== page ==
The Latest: Spain hires ferries for more police in Catalonia
Sep. 21, 2017
MADRID (AP) — The Latest on independence efforts in Spain's Catalonia region (all times local):
Unions representing Spanish security forces say authorities have hired three ferries to accommodate some of the additional police officers dispatched to Catalonia for the Oct. 1 independence referendum.
AUGC union spokesman Juan Fernandez said the Civil Guard presence in the northeastern Spanish region will be doubled with about 2,000 additional agents. Spain's National Police force has dispatched around 1,200 officers to join the nearly 3,000 permanently stationed in Catalonia, a union representative said, although numbers could increase.
Dock workers in Barcelona and the nearby Tarragona port say they are declining to service three ferries vessels until Spain's central government and regional Catalan authorities resolve the conflict over the vote through a "peaceful and democratic" way, according to a statement by their union.
Spain's Interior Ministry didn't respond to repeated requests for comment.
Spain's Constitutional Court says it will fine 22 members of an electoral board overseeing Catalonia's planned independence referendum between 6,000 ($7,200) and 12,000 euros a day as long as they continue disobeying court rulings suspending the Oct. 1 vote.
A court statement Thursday said the fines would start Saturday unless the members demonstrate they comply with its recent rulings that suspended laws covering their appointment, the authorization for the referendum and the transitional period should Catalonia secede from Spain.
Seven central board members are to be fined 12,000 euros a day while 15 provincial members have to pay 6,000 euros a day.
Spain's major political forces are calling on Catalan leaders to drop the referendum bid, echoing Prime Minister Mariano Rajoy's warning that "greater harm" lies ahead if they don't call off the Oct. 1 vote.
Leaders of the main opposition Socialist party and the business-friendly Ciudadanos (Citizens) party are demanding a U-turn from Catalan regional president Carles Puigdemont. He has vowed to go ahead with the vote despite a Constitutional Court suspension and an increased crackdown on its preparations.
Adding a financial incentive for the cancellation, Spain's economy minister, Luis de Guindos, offered to open negotiations on better funding for Catalonia, one of the main demands by disgruntled Catalans. De Guindos told the Financial Times newspaper that "once independence plans are dropped, we can talk."
World No. 1 tennis player Rafael Nadal has spoken out about the planned referendum for Catalan secession from Spain — though he declined to take sides, saying his English skills makes it impossible to properly explain what is on his mind.
Speaking in Prague on Thursday, the tennis star said "I can't imagine Spain without Catalonia and Catalonia without Spain. I don't want to see it. But that's something that is happening."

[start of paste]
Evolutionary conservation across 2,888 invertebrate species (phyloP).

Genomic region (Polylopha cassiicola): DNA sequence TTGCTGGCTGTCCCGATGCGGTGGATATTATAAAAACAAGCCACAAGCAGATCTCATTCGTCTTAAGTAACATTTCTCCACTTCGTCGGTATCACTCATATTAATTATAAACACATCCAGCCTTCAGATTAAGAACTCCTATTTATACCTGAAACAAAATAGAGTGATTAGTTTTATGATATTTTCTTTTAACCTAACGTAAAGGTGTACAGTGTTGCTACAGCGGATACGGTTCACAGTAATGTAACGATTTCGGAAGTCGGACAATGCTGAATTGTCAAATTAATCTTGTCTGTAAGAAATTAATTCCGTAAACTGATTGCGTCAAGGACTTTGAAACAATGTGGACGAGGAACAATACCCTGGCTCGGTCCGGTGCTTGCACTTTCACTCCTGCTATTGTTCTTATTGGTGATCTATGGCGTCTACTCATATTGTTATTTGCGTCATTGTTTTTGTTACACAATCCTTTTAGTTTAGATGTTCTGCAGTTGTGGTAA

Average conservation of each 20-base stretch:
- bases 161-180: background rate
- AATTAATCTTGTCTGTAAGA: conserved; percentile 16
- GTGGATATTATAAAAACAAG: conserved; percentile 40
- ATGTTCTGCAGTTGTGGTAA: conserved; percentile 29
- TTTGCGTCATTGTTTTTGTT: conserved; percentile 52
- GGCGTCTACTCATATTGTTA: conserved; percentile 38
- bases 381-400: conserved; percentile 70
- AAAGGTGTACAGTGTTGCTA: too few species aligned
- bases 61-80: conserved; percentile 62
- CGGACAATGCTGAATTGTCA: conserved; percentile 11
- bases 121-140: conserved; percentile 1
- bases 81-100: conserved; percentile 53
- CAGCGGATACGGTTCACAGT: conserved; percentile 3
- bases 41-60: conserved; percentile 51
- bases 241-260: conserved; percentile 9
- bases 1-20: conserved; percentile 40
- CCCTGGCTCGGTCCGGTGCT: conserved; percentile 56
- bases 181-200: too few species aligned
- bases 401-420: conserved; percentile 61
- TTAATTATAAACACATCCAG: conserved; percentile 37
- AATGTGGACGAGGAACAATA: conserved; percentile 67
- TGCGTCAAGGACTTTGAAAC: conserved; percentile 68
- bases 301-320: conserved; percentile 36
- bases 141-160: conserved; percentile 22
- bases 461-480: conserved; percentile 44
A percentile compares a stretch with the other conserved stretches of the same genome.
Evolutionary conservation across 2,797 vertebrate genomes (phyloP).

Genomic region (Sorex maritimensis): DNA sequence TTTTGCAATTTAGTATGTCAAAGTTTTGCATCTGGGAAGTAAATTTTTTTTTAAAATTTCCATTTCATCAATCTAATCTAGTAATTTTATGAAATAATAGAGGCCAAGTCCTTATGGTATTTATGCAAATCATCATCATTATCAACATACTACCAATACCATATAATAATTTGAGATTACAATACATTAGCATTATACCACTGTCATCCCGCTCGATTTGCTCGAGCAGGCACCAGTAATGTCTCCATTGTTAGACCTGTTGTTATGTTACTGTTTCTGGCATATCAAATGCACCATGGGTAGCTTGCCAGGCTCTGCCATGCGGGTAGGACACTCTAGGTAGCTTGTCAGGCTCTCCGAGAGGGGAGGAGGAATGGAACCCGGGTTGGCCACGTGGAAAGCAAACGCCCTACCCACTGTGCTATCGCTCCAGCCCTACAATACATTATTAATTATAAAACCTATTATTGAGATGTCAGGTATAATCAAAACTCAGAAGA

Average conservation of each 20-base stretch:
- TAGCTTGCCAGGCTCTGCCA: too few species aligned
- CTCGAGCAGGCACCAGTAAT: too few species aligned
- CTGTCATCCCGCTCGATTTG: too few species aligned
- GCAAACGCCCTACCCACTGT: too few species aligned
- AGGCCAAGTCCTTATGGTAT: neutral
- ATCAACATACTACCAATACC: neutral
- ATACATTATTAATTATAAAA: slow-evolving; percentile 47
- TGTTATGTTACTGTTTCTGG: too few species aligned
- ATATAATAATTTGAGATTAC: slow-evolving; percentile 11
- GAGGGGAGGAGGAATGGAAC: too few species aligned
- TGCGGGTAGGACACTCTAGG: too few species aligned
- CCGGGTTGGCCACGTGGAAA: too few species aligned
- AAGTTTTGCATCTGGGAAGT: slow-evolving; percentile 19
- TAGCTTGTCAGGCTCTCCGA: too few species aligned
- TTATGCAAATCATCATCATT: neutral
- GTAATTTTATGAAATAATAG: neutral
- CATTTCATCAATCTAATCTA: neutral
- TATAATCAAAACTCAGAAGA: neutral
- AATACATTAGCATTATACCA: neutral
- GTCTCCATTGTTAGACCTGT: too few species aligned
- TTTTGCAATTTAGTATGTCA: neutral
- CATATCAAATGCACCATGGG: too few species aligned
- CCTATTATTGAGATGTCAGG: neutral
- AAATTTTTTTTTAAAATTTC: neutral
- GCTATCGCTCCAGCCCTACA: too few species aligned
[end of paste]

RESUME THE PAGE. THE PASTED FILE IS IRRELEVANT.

Nadal, who was born in Mallorca, Spain, said he loves the Catalan region and would like to see both sides seriously discuss the matter to find a good resolution. Nadal added he believes that's what most of his fellow Spaniards want.
He says: "We don't want fights, we don't want problems I believe we are much better together and stronger."
Thousands of protesters have gathered outside Catalonia's judiciary body in Barcelona to demand the release of a dozen officials arrested in connection with a planned independence referendum that Spain's central authorities say is illegal.
The crowd has filled a square the size of two soccer fields, with some people climbing onto lampposts while chanting "We will vote!" and "Hello democracy."
Catalan pro-independence civic groups have called for long-term street protests against a surprise police crackdown a day earlier.
Police arrested at least 12 people, mostly Catalan government officials suspected of coordinating the referendum, and seized 10 million ballot papers.
Spanish Prime Minister Mariano Rajoy has warned Catalan officials of "greater harm" if they don't call off the Oct. 1 referendum, but the regional government has vowed to go ahead.
A pro-independence civic group in Catalonia is calling on residents to begin a long-term street protest against Spanish authorities' surprise crackdown on the region's plans to hold a secession referendum.
The Catalan National Assembly's call came hours after Civil Guard police arrested at least 12 people, mostly Catalan government officials, suspected of coordinating the referendum.
The group, a driving force behind the secession movement, urged people to gather at noon Thursday outside the region's justice tribunal and bring tents if needed.
Assembly spokesman Adria Alsina said they would stay until "all the prisoners are released."
Wednesday's arrests triggered demonstrations and some minor disturbances in Barcelona and other Catalan cities overnight.
Regional police had to protect Civil Guard agents as they left one raided building.
Spain says the referendum would be illegal.